President Trump is playing a game with Democrats rather than focusing on the needs of the people. His unrealistic assumptions and his shoot from the hip style will not bring the national debt under control. And economic growth isn’t going to explode unless he makes hard tax and spending choices. His tax plan, healthcare plan, and budget are on life support, and the prognosis isn’t good.



President Trump’s budget is based on his perception of the nation. He believes more military spending is more important than social programs that help Americans live in an unbalanced society. The country needs programs like “meals on wheels” and National Institutes of Health programs. Instead of draining the swamp, Trump is trying to hide it.



There could be two more interest rate hikes in 2017. But passing a meaningful budget and putting realistic tax rates in place for all Americans will not be part of the American dream in 2017. There is little hope that 2017 will be the year of great political and social progress. But it will be a year of name calling, political jousting, and incompetent behavior. Trump and his team will make sure the country experiences social chaos and unrealistic promises.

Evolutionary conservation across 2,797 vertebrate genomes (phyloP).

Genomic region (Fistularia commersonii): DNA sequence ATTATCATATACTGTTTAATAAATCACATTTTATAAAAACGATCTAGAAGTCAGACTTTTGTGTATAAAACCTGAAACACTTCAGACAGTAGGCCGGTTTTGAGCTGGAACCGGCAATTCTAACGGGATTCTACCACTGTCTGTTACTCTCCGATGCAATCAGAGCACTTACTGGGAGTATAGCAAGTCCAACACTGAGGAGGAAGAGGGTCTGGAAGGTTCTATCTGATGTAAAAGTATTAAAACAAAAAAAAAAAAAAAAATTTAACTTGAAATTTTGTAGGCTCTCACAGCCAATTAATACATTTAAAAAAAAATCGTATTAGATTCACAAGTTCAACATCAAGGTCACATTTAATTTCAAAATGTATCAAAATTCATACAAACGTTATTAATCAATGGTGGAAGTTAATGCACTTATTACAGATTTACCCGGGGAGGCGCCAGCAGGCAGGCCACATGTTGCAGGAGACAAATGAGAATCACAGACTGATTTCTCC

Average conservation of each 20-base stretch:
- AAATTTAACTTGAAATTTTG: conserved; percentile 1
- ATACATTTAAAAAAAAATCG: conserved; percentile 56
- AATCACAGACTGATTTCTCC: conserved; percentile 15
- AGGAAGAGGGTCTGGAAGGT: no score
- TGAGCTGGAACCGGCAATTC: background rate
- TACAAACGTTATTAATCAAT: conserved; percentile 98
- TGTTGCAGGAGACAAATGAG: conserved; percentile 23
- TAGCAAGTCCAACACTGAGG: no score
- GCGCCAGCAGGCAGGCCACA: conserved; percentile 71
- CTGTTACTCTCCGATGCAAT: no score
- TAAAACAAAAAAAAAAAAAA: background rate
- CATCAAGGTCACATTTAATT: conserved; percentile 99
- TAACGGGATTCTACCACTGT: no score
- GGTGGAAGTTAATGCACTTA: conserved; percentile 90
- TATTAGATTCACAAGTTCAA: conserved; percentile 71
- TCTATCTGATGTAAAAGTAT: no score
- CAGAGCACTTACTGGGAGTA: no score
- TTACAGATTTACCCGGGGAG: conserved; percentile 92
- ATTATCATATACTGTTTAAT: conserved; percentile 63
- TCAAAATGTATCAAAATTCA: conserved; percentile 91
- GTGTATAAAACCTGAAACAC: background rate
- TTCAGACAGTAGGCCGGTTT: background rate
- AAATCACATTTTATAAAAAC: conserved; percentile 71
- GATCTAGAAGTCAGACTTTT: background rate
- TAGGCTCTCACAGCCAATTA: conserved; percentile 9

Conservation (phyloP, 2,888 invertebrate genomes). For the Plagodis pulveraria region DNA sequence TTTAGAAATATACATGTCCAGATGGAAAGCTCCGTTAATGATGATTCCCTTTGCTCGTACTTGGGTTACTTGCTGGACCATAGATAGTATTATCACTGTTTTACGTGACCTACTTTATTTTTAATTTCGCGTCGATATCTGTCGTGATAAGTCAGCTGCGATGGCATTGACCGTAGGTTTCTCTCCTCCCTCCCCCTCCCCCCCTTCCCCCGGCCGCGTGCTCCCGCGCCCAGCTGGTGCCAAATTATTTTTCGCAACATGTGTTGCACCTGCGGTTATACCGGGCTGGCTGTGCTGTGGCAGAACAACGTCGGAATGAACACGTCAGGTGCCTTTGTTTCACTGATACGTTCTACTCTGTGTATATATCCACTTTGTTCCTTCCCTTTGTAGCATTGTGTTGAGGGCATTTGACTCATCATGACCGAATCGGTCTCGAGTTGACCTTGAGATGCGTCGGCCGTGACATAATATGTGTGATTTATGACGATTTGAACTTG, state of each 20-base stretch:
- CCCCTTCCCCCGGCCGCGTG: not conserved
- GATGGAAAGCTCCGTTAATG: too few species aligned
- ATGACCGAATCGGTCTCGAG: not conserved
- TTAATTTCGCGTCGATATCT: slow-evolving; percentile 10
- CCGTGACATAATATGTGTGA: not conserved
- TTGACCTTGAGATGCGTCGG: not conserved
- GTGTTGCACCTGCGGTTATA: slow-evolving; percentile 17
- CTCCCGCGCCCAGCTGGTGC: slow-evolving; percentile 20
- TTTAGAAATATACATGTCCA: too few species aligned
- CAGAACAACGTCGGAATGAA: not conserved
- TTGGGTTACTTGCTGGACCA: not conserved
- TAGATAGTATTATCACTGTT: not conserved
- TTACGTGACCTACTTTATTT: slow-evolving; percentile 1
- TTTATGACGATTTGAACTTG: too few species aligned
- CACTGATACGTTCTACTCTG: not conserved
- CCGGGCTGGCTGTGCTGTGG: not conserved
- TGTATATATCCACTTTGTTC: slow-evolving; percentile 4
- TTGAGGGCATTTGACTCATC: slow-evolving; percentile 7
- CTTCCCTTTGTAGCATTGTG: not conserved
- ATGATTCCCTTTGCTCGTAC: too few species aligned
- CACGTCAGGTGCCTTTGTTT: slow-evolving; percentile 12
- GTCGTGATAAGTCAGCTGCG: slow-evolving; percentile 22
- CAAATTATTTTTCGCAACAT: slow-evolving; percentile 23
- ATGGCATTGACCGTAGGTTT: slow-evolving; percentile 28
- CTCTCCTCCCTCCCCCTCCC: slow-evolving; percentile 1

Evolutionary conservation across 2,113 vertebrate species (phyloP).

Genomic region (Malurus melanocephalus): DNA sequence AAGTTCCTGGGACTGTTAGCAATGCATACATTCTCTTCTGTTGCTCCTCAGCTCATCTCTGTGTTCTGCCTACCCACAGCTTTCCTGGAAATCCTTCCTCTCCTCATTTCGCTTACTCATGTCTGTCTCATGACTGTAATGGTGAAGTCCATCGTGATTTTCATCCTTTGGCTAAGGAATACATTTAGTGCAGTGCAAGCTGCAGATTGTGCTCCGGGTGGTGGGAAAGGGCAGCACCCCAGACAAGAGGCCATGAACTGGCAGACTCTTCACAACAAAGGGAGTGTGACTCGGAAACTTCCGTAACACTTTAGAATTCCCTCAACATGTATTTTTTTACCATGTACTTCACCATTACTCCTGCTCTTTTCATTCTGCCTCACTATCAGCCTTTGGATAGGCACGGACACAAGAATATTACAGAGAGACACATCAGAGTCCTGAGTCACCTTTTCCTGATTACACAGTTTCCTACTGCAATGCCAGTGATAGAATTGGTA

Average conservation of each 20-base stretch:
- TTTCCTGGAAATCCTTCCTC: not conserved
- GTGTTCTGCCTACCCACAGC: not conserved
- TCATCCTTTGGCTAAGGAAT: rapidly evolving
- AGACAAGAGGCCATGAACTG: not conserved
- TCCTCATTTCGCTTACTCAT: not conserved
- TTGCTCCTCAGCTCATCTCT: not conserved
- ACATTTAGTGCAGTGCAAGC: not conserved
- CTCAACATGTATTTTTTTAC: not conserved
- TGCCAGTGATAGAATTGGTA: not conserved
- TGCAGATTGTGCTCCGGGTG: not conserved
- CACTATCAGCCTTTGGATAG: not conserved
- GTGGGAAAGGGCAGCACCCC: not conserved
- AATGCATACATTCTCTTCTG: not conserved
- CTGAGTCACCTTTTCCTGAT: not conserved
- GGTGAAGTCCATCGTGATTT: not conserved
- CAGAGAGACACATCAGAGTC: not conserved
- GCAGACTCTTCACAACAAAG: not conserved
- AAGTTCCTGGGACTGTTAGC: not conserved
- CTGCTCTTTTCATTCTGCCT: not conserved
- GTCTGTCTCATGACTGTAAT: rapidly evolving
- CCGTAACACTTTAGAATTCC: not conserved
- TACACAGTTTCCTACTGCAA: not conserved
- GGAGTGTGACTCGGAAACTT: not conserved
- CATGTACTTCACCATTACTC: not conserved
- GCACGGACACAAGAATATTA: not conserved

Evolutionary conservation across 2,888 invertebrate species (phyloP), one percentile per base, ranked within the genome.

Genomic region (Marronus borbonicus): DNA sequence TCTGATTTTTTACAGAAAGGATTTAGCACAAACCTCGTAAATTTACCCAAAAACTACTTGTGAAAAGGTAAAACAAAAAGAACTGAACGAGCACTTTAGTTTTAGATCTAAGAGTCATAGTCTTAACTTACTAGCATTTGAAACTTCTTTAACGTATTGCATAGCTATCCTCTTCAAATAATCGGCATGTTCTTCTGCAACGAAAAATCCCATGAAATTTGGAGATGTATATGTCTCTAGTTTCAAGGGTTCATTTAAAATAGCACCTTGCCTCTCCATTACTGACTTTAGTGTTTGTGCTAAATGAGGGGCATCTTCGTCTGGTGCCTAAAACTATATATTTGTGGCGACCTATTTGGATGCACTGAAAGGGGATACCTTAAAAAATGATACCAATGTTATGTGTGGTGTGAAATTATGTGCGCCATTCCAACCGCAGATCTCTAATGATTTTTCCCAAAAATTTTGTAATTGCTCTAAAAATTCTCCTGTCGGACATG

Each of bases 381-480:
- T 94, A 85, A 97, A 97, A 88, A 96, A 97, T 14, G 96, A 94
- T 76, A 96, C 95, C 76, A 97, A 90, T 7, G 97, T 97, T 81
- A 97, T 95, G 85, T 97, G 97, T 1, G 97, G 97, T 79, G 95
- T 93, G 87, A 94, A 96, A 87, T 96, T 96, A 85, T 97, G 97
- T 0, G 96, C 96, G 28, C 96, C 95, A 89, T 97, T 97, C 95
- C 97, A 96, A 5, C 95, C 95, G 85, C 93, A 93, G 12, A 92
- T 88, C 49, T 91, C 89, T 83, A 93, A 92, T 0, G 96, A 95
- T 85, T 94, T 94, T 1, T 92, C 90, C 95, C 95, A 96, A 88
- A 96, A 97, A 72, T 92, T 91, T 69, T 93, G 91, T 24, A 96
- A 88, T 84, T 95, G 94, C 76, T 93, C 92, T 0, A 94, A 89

Are Financial Asset Overpriced?

Are financial assets in the United Stated overpriced? Since the financial collapse of 2008, the stock market has risen to new heights. According to MarketWatch’s Sentiment Table, the American stock market is expected to first stall and then fall.


Based on historical data, the Sentiment Table has been a great indicator for short-term oversold and overbought conditions, claims MarketWatch report. For the fast several months, this indicator hasn’t produced an alert, which means that change may be coming soon. What change exactly? It is more likely that the market will fall than rise, many analysts think. At present, the Sentiment Table stands at 90, and once hits 100, it will officially indicate overbought conditions.


This isn’t the only market indicator used. There are quite many others such as the Relative Strength Index (RSI). This indicator can be used for both indices, such as Dow Jones Industrial Average, as well as individual stocks. When RSI falls under 30, it indicates oversold conditions, and a rise above 70 indicates overbought state.


Another likely overbought asset is the bitcoin. The digital currency has just made new highs. An investment of $1,000 back in 2010 would now be worth $38 million! Bitcoin has been hitting new highs almost every day now, and it starts to look like a big bubble. As more companies accept it as payment, the cryptocurrency has had a major run. But, at this point, the exponential rise in its value resembles speculative mania.


It is important for investors to diversify into other asset classes. But, bonds can be quite risky now. Once interest rates rise, bond prices will fall. Precious metals are an alternative, too. Gold is off almost 40% off its all-time high of several years ago, but rising interest rates are not positive for precious metal prices.


Real estate is another alternative. After 2008 crash, property prices have recovered and the signs coming from the real estate market are positive. The unemployment is low, foreclosures are rare, and builders are confident, while many housing markets still haven’t reached prior peaks.